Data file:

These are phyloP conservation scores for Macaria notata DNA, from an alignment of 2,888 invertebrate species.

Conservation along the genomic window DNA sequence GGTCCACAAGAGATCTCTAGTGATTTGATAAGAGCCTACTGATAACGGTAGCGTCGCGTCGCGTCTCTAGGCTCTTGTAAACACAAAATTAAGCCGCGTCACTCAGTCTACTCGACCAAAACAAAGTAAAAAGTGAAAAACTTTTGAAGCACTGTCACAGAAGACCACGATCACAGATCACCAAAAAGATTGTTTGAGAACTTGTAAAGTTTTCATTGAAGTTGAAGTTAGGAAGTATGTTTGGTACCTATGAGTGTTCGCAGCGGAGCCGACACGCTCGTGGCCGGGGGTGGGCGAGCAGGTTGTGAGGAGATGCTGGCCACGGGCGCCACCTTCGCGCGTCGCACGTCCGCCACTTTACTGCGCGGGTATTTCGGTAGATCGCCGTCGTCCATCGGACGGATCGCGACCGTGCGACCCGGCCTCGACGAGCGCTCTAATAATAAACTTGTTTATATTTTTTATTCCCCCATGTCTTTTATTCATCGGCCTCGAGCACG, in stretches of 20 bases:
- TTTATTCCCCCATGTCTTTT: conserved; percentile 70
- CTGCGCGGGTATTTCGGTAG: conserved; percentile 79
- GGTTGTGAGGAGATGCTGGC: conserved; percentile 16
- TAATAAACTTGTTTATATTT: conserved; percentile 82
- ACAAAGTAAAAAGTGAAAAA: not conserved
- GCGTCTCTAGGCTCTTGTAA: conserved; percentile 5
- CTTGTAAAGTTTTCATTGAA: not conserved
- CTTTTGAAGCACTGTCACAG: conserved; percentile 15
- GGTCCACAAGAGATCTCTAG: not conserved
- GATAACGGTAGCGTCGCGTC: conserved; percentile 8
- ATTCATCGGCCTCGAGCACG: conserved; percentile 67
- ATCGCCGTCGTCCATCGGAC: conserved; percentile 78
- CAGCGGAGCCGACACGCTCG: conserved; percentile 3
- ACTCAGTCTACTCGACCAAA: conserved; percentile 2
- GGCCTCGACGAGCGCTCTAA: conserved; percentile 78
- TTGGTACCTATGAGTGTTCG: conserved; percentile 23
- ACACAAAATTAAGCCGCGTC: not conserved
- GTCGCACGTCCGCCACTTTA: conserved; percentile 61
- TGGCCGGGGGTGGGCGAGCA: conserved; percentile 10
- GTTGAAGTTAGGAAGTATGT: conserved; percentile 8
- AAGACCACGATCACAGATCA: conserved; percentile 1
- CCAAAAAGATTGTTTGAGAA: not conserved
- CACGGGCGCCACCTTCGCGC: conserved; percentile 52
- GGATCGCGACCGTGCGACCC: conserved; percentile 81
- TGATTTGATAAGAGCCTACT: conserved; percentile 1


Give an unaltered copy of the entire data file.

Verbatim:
These are phyloP conservation scores for Macaria notata DNA, from an alignment of 2,888 invertebrate species.

Conservation along the genomic window DNA sequence GGTCCACAAGAGATCTCTAGTGATTTGATAAGAGCCTACTGATAACGGTAGCGTCGCGTCGCGTCTCTAGGCTCTTGTAAACACAAAATTAAGCCGCGTCACTCAGTCTACTCGACCAAAACAAAGTAAAAAGTGAAAAACTTTTGAAGCACTGTCACAGAAGACCACGATCACAGATCACCAAAAAGATTGTTTGAGAACTTGTAAAGTTTTCATTGAAGTTGAAGTTAGGAAGTATGTTTGGTACCTATGAGTGTTCGCAGCGGAGCCGACACGCTCGTGGCCGGGGGTGGGCGAGCAGGTTGTGAGGAGATGCTGGCCACGGGCGCCACCTTCGCGCGTCGCACGTCCGCCACTTTACTGCGCGGGTATTTCGGTAGATCGCCGTCGTCCATCGGACGGATCGCGACCGTGCGACCCGGCCTCGACGAGCGCTCTAATAATAAACTTGTTTATATTTTTTATTCCCCCATGTCTTTTATTCATCGGCCTCGAGCACG, in stretches of 20 bases:
- TTTATTCCCCCATGTCTTTT: conserved; percentile 70
- CTGCGCGGGTATTTCGGTAG: conserved; percentile 79
- GGTTGTGAGGAGATGCTGGC: conserved; percentile 16
- TAATAAACTTGTTTATATTT: conserved; percentile 82
- ACAAAGTAAAAAGTGAAAAA: not conserved
- GCGTCTCTAGGCTCTTGTAA: conserved; percentile 5
- CTTGTAAAGTTTTCATTGAA: not conserved
- CTTTTGAAGCACTGTCACAG: conserved; percentile 15
- GGTCCACAAGAGATCTCTAG: not conserved
- GATAACGGTAGCGTCGCGTC: conserved; percentile 8
- ATTCATCGGCCTCGAGCACG: conserved; percentile 67
- ATCGCCGTCGTCCATCGGAC: conserved; percentile 78
- CAGCGGAGCCGACACGCTCG: conserved; percentile 3
- ACTCAGTCTACTCGACCAAA: conserved; percentile 2
- GGCCTCGACGAGCGCTCTAA: conserved; percentile 78
- TTGGTACCTATGAGTGTTCG: conserved; percentile 23
- ACACAAAATTAAGCCGCGTC: not conserved
- GTCGCACGTCCGCCACTTTA: conserved; percentile 61
- TGGCCGGGGGTGGGCGAGCA: conserved; percentile 10
- GTTGAAGTTAGGAAGTATGT: conserved; percentile 8
- AAGACCACGATCACAGATCA: conserved; percentile 1
- CCAAAAAGATTGTTTGAGAA: not conserved
- CACGGGCGCCACCTTCGCGC: conserved; percentile 52
- GGATCGCGACCGTGCGACCC: conserved; percentile 81
- TGATTTGATAAGAGCCTACT: conserved; percentile 1